Who Made My Clothes?

This week is Fashion Revolution Week; a time to honor garment workers lost in the 2013 Rana Plaza factory collapse in Bangladesh, and a week of advocacy to encourage sustainability and transparency in fashion supply chains. We here at Ten Thousand Villages are proud to offer fair trade, ethical fashion options year round, and we encourage all of our supports to ask – “Who Made My Clothes?”.

Ethical Fashion 101

The Ethical Fashion Forum defines ethical fashion as

an approach to the design, sourcing and manufacture of clothing which maximizes benefits to people and communities while minimizing impact on the environment“.

Ethical fashion is an umbrella term encompassing a number of diverse methods of sourcing, manufacturing and selling clothing, including fair trade fashion, eco-fashion, handmade clothing, and philanthropic fashion.

At Ten Thousand Villages, we carry a range of fair trade brands from around the world. These organizations uphold rigorous social and environmental and standards to promote safe working conditions, protect the environment, and empower communities to build strong, thriving businesses.

Our Artisans

In our new location on Burnet Road, we have room to carry fair trade fashion year round! Here are some of the brands we are excited to carry this Spring:

Mata Traders artisans

Mata Traders is a design driven, fair trade brand helping to end global poverty and inspire ethical companies and consumers to change the fashion industry-made by artisans in India and Nepal.

Ganesh Himal imports directly from small cottage industries in Nepal, including development projects working to improve the lives of Tibetan refugees and women. They have worked with many of our producer groups for over 25 years with the goal to support work that enhances people’s lives and traditions.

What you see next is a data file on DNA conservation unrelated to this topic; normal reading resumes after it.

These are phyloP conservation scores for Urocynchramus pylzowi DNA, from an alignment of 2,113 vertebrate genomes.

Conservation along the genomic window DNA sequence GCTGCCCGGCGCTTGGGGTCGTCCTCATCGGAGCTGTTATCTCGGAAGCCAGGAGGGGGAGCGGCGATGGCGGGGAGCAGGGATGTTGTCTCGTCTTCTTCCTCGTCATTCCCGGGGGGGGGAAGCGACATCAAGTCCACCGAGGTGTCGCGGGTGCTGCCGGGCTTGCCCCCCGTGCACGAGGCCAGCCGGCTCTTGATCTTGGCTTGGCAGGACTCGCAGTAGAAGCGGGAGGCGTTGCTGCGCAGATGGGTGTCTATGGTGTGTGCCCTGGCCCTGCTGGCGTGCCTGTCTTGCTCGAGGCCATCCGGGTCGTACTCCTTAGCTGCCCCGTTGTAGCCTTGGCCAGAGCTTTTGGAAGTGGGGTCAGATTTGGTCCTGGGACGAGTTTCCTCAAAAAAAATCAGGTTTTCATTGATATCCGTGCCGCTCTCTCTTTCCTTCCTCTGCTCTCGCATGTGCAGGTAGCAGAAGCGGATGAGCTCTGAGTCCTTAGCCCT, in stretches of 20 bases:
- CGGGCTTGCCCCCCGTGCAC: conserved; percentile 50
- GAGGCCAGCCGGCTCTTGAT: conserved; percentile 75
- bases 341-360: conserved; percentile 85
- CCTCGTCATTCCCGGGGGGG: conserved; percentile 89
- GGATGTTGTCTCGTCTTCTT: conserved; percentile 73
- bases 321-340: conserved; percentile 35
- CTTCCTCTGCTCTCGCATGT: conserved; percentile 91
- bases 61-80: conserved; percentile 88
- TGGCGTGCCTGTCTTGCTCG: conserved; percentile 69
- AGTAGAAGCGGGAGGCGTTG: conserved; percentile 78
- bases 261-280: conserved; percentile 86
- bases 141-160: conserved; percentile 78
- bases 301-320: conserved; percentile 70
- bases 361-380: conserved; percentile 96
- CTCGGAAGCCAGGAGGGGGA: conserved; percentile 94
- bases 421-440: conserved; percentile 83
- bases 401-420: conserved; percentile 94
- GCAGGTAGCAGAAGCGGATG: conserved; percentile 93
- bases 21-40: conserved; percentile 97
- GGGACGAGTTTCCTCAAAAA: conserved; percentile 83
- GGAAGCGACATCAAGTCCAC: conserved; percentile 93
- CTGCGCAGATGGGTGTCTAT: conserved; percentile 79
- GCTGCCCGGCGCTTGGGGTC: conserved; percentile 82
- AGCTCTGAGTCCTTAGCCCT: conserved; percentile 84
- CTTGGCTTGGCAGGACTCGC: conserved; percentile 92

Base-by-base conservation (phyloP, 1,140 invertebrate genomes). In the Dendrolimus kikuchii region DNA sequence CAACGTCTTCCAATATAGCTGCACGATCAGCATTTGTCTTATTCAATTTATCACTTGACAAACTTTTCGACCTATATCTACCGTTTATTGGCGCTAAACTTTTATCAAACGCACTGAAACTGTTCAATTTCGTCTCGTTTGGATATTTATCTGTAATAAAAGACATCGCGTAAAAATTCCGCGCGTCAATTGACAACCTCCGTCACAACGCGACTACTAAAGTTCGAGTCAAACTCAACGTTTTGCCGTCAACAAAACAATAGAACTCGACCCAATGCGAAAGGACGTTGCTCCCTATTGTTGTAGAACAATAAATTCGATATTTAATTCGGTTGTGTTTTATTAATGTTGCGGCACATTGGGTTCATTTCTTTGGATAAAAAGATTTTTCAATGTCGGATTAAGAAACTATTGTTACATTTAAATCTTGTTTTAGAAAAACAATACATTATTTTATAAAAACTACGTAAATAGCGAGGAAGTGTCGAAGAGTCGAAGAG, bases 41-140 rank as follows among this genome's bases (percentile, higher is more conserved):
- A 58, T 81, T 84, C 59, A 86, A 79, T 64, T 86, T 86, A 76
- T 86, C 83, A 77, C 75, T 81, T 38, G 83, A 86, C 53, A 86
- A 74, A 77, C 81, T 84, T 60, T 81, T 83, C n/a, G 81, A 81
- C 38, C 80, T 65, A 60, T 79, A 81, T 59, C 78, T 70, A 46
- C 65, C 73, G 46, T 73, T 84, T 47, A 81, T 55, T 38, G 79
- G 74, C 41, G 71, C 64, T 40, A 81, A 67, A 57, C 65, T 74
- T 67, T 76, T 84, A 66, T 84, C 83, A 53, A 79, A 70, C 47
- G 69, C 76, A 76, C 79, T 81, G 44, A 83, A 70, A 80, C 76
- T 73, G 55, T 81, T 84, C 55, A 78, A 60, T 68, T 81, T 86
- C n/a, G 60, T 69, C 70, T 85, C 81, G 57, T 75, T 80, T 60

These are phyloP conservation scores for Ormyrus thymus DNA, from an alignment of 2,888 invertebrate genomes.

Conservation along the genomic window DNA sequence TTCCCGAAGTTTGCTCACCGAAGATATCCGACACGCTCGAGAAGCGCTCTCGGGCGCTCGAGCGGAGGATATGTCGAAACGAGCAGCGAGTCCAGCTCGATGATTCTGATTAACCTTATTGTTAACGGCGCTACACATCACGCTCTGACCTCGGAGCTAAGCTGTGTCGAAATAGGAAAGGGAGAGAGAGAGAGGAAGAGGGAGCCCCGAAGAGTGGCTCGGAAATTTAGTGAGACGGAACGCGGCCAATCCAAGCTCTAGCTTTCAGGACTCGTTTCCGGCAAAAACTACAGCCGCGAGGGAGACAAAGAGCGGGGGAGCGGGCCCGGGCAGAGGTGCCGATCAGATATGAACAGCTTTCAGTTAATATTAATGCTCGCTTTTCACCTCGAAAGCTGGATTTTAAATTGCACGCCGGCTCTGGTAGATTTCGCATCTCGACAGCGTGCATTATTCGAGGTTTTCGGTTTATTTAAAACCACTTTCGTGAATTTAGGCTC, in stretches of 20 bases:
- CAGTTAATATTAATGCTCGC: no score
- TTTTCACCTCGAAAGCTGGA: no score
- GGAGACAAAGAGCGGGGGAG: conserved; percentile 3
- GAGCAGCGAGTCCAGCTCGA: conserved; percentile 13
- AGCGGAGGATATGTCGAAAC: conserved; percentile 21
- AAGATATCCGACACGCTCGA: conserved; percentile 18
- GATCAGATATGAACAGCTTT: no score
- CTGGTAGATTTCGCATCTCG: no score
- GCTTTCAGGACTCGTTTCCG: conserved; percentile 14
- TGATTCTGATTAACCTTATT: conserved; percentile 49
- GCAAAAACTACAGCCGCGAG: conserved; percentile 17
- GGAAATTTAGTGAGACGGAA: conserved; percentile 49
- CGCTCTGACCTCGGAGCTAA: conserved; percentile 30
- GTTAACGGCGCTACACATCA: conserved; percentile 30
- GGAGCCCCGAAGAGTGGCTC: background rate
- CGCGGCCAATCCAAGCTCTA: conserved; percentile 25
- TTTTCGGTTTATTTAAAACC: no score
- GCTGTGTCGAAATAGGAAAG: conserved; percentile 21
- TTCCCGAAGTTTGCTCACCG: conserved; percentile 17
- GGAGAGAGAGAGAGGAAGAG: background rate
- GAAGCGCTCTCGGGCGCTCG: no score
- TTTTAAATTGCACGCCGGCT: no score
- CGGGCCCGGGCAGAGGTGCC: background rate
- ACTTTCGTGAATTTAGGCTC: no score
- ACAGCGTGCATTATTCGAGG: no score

Global Mamas artisans

Global Mamas are mothers, wives, grandmothers, sisters, talented entrepreneurs, and leaders of their communities in Ghana. There are nearly 600 producers from 7 different communities. They believe that investing in women yields profound returns not only for the women involved but also for their families and the society at large.

Sevya is an organization working with co-operatives and artisan groups throughout India that have little access to marketing avenues. In many of these communities the entire village is involved in some aspect of producing the craft.

Marketplace Handwork of India artisans

 

 

Marketplace Handwork of India grew from a small-scale venture to help women living in the slums of Mumbai in the 1980s. Many of the women have been deprived of educational opportunities and some have faced hostility and discrimination due to their religion, marital status or health.

 

 

 

Ethical Fashion on Burnet Road

Another great way to dress ethically and avoid ‘fast fashion’ is to thrift shop. Some great options in our neighborhood include Top Drawer, Assistance League, and Savers, all of which support local nonprofits with their proceeds. By shopping secondhand, you can help to protect the environment and reduce waste, as well as supporting our local community.

Want to learn more about Ethical Fashion? Join us this Sunday for our own Fashion Revolution Day event and film screening!

 

 

 

 

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